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Greatest Haircut by Jim


I just had the greatest haircut I've ever had. It looks good, and it may or may not be the best haircut I've ever had, I don't know. But it was certainly the greatest haircut I've ever had, and let me explain why.

I was already more than a week overdue for a haircut. I had recently settled on a good barber and he thoughtlessly went on vacation when I needed him. Some nerve. On his first day back, I showed up at 9 sharp, and he was closed until 10:30. I couldn't come back until Thursday, when the sign on his door read "Regular Customers Only". I opened the door and said hello, hoping that my two previous cuts made me a regular, but he smiled and said he was booked up for the day and to try again tomorrow.

But I am afflicted with a spouse-diagnosed disorder that prevents me from noticing I am in need of a haircut until a week or more after the rest of the world has. It was now a week beyond need and I was desperate, so as much as I like Richie, I went to Woody's.

The Woody's experience cannot be overstated. To begin, I walked into a waiting room where three older gentlemen were already seated. Each guy seemed to belong to their chairs, the way Cliff and Norm belonged to their bar stools. The place smelled of the precise mix of Formica, hair tonics, and paneling that my neighborhood barbershop did when I was a kid.

So I sat down and took inventory. Pictures of locals with celebrities I didn't recognize? Check. The MA Barber's licenses on the walls opposite the chairs? Check. Gumball machine? Check (though the price has gone up since I last bought a gumball). Sign advertising the cost of a haircut? Check. At Woody's, a haircut still costs just eight bucks. That's right, gentlemen, change back from your sawbuck. This appeals to the cheapskate in me, but also to my sense of nostalgia. I thought the $8 haircut and the $1 draft were deader than dinosaurs. Can this mean there are still $1 drafts to be had?

Intrigued but skeptical, I thumbed through the magazines. A decent mix, but heavily weighted toward Sports Illustrated, which I appreciated. You see, I enjoy all sports, but don't spend much time keeping up on the latest news and I don't listen to sports radio. I like to watch games on TV occasionally, and go to a game now and then, so my sports knowledge is broad, but shallow and quite dated. I rely on stints in doctor's, dentist's, and barber's waiting rooms to keep me from looking like the pansy I am at parties.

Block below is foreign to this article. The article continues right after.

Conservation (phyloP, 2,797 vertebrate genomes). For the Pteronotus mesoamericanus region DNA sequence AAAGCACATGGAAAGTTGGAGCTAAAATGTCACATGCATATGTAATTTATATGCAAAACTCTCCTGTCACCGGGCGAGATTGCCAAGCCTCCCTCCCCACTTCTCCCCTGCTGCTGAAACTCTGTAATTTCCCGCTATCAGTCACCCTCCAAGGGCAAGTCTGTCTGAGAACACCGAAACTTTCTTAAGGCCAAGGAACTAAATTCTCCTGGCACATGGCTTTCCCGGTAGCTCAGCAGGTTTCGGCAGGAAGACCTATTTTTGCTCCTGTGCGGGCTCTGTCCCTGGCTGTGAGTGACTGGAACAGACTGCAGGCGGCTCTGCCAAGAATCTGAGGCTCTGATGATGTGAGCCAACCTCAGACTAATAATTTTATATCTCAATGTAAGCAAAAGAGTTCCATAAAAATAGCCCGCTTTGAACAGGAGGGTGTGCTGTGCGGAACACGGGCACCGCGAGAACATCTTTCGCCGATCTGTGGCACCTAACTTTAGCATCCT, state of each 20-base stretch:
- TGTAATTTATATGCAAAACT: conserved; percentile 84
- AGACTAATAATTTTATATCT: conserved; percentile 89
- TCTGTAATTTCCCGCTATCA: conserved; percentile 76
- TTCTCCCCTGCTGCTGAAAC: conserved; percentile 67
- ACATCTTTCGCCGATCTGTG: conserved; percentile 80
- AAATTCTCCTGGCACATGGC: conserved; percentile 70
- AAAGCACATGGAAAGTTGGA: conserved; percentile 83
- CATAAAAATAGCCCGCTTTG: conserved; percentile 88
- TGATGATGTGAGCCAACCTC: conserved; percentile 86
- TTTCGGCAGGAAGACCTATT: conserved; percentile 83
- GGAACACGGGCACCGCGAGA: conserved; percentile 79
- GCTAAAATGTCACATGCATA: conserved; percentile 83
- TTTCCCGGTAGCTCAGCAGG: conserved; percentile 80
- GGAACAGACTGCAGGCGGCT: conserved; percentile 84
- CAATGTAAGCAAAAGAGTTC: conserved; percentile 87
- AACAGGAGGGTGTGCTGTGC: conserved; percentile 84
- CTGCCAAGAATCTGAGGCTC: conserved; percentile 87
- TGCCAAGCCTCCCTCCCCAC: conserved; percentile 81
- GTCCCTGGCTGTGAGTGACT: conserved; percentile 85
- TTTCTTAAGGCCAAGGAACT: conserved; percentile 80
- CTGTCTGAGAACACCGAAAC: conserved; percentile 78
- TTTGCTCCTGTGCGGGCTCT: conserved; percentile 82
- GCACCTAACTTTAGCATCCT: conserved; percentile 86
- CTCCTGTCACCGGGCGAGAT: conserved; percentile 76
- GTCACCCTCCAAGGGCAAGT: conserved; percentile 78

Completing the ambience was the near-constant banter of local gossip between one of the barbers and the "waiting area guys". Of course, I knew none of the players and understood none of what was implied by the smiles, gestures, and eye-rolls, but it was entertaining to listen to. After ten minutes, I was on deck. Then, it was my turn in the big chair.

One of the problems I have is: I don't know how to describe the cut I want to a barber (or stylist, if you prefer). Women's hairstyles seem to have names like: a bob, a bob with a flip, a beehive, or something like that. There are few choices for men beyond a military cut or a little boy regular. I wish it was like a fast food restaurant where you could just order a #4 with a Coke, but it's not. Besides, the cuts I think look "cool" were dated when I was in high school. My progressive alopecia and the natural progression of style make these mullets socially unacceptable today. But I was in luck this particular morning, because my barber had precisely the cut I was looking for. So I told him I wanted a cut just like his, only a bit longer and that's exactly what I got. If it had ended there, I'd have left a satisfied customer. But then came the piece de resistance.

This morning was already headed for my haircut hall of fame when he applied warm shaving cream to my neck and sideburns (very soothing) and shaved them with a straight edged razor! You men out there know what I'm talking about, but you ladies will have to take my word for it. Few things in life can make a fella feel tougher than being shaved by a straight edged razor. That's how cowboys shave in the movies! It isn't quite a switchblade, but it isn't so different either. When it's that close to your face it looks like a samurai sword and it capped off the experience for me.

I don't know if women get the same kind of satisfaction from their stylists, but I suspect they do. Why else would they be so fiercely loyal to them? I can only speak for myself and say that next time I need a cut, I'm a-going to Woody's.



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